This is a writing sample from Scripted writer Ivor Helberg
Product Description Ambiente Direct - Civetta Table Lamp
The clever Civetta table lamp was designed by Emiliana Martinelli for the brand Martinelli Luce. Besides being a designer of internationally acclaimed lamps, Emiliana Martinelli is also the president of Martinelli Luce, an Italian family-owned company that has been a fixture in the lighting industry since 1960. Their forward-thinking design is unmistakably geometric while being inspired by nature. So is the Civetta - Italian for owl - which emits light in a way that is reminiscent of how snow reflects moonlight.
Despite its inconspicuous appearance, this lamp is far from ordinary. The cylindrical Civetta table lamp has openings on two sides at the bottom and a translucent methacrylate finish on top available in white or orange, allowing it to illuminate its surroundings both directly through the openings and diffusely through the flat circle. The cylindrical base is made of aluminum lacquered white to create a serene impression. The Civetta table lamp is for indoor use and ideally suited for a bedroom or study. Its compact dimensions, with a height of 20 cm, a diameter of 16 cm, and a cable length of 240 cm, allow it to fit easily into the compartment of a bookcase or cabinet.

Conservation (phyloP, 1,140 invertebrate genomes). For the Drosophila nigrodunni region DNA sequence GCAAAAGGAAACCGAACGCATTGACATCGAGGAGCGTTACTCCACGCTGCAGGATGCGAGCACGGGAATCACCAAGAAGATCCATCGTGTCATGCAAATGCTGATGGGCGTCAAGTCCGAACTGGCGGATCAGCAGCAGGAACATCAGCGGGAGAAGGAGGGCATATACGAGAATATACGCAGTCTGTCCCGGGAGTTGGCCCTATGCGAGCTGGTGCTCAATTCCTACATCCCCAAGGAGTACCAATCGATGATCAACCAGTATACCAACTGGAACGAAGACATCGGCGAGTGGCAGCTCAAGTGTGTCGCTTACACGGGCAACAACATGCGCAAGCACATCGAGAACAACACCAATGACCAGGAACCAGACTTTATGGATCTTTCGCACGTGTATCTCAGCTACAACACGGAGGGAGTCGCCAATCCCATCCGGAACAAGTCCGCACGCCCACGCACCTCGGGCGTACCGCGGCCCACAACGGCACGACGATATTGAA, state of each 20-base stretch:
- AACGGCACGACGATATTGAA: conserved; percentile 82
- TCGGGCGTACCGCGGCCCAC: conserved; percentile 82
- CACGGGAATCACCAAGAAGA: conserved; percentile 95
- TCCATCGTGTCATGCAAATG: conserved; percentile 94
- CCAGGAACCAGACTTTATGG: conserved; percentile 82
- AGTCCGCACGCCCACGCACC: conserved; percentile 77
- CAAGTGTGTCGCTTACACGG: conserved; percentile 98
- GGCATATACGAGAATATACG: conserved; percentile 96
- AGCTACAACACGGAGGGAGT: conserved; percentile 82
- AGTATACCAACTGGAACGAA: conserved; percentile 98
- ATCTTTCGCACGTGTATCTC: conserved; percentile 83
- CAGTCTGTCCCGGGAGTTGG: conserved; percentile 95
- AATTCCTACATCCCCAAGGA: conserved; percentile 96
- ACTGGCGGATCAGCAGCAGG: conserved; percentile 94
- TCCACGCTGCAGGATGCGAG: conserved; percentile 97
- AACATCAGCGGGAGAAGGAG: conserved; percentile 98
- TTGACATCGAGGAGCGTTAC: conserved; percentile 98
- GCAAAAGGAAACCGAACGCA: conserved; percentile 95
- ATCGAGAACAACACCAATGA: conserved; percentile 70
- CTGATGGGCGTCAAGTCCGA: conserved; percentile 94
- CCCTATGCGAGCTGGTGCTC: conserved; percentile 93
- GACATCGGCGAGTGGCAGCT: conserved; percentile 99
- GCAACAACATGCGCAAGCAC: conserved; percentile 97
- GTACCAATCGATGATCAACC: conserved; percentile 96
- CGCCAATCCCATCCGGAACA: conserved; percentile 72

Art Review –_ Walled Unwalled,_ Lawrence Abu Hamdan
How would a high-pitched scream filter through a door in a concrete wall, and how could the study of such a sound's migration – taking into account the thickness of the wall, door, and even the size of the keyhole – be used to rebut the defense of South African athlete Oscar Pistorius, who claimed he mistook his girlfriend for an intruder when he shot her, during his murder trial in 2014? Answering such questions, Lawrence Abu Hamdan introduces the vast field of sound science in his video installation Walled Unwalled currently on show at daadgalerie.
On screen we see Abu Hamdan in a historical sound-recording studio at Funkhaus Berlin. The studio comprises three different sound booths whose walls are modular to achieve any acoustic circumstance necessary for recording. During the piece the effect of these circumstances on the sound is demonstrated by the moving of walls and opening of doors, offering us a greater understanding of sound as a spatial event. All the while we hear Abu Hamdan reading an essay involving various case studies relating to international politics and law, in which the retrieval of such information as sound and heat from behind walls and partitions plays a central role.
Apart from speakers, poufs, and a window in the wall that carries the video projection, the exhibition space is empty. The window is semi-transparent, allowing a peek into the gallery's storage room, underlining once more the theme of walling off space on the one hand and the invasion of such barriers on the other.
Walled Unwalled makes the point that although our societies are increasingly walled off, due to technological advancement walls no longer offer the same protection from the exterior world. In this day and age, not only is our right to privacy at stake, our semantic understanding of walls and partitions is undergoing a fundamental change too.
27.09.2018 – 09.12.2018
Catering Service Promo - TAUBE GRAU: HIGH CONCEPT CATERING FOR YOUR NEXT EVENT